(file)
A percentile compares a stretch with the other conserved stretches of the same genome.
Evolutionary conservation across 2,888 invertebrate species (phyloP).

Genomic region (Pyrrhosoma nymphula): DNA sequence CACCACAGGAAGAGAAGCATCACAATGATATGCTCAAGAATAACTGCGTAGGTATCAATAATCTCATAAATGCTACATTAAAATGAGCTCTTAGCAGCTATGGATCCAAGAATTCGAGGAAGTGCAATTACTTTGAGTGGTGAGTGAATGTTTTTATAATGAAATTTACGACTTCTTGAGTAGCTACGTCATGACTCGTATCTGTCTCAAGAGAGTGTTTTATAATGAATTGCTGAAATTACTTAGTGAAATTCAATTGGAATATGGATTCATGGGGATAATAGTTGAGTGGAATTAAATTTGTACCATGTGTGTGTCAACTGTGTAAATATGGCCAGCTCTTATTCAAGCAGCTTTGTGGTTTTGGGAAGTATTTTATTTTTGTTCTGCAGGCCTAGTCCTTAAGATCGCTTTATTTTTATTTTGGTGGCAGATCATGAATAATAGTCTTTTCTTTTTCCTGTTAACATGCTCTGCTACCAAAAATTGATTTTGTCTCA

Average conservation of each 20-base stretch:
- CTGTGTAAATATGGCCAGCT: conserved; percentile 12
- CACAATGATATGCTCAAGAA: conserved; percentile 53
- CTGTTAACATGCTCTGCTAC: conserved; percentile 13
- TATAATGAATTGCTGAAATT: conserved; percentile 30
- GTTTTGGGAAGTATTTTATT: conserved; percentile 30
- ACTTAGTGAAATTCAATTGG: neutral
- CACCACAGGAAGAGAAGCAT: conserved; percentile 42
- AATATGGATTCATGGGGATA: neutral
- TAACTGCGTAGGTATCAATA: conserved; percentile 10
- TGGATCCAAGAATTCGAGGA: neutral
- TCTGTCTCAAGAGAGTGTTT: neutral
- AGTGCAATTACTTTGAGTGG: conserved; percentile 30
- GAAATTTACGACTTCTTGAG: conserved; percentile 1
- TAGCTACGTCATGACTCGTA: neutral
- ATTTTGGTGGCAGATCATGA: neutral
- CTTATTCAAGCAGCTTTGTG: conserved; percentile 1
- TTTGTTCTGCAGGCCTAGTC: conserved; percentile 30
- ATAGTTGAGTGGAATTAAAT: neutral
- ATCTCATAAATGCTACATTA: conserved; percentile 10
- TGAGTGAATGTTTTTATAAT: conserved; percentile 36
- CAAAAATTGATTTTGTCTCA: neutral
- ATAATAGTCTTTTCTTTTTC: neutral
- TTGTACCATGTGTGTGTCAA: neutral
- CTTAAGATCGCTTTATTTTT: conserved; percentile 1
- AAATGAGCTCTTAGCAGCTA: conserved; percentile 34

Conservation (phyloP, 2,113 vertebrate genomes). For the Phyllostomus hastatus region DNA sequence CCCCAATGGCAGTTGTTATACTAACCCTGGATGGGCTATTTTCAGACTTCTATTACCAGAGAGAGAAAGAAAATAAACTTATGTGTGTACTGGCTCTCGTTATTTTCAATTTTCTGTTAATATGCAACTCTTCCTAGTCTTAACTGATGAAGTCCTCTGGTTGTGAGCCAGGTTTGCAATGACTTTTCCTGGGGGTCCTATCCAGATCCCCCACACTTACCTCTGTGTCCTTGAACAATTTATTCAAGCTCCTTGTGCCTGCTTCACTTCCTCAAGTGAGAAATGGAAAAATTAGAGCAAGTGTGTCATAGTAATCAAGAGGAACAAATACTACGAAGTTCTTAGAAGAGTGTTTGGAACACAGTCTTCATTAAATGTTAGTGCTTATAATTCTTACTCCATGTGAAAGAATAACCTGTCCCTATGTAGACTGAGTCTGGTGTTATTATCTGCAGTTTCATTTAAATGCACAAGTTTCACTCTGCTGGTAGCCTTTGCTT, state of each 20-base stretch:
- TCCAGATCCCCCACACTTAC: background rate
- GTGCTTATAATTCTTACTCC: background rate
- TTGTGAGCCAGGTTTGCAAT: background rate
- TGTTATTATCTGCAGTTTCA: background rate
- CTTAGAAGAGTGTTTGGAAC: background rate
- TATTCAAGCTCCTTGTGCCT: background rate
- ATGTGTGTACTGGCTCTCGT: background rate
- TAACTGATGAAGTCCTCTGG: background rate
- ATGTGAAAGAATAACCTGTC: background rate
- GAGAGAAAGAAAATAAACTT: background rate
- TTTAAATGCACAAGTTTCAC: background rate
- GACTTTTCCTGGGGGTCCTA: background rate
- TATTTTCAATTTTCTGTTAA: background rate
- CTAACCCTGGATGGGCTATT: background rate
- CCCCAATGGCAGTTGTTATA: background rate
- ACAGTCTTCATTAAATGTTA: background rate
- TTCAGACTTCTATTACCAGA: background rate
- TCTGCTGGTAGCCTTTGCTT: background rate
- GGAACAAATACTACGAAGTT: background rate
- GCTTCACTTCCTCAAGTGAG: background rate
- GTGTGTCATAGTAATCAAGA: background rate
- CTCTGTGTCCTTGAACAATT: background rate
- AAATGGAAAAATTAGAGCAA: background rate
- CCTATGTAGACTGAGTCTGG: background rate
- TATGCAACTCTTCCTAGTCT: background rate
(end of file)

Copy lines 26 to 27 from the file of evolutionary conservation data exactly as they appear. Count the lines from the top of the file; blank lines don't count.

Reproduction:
- ATAATAGTCTTTTCTTTTTC: neutral
- TTGTACCATGTGTGTGTCAA: neutral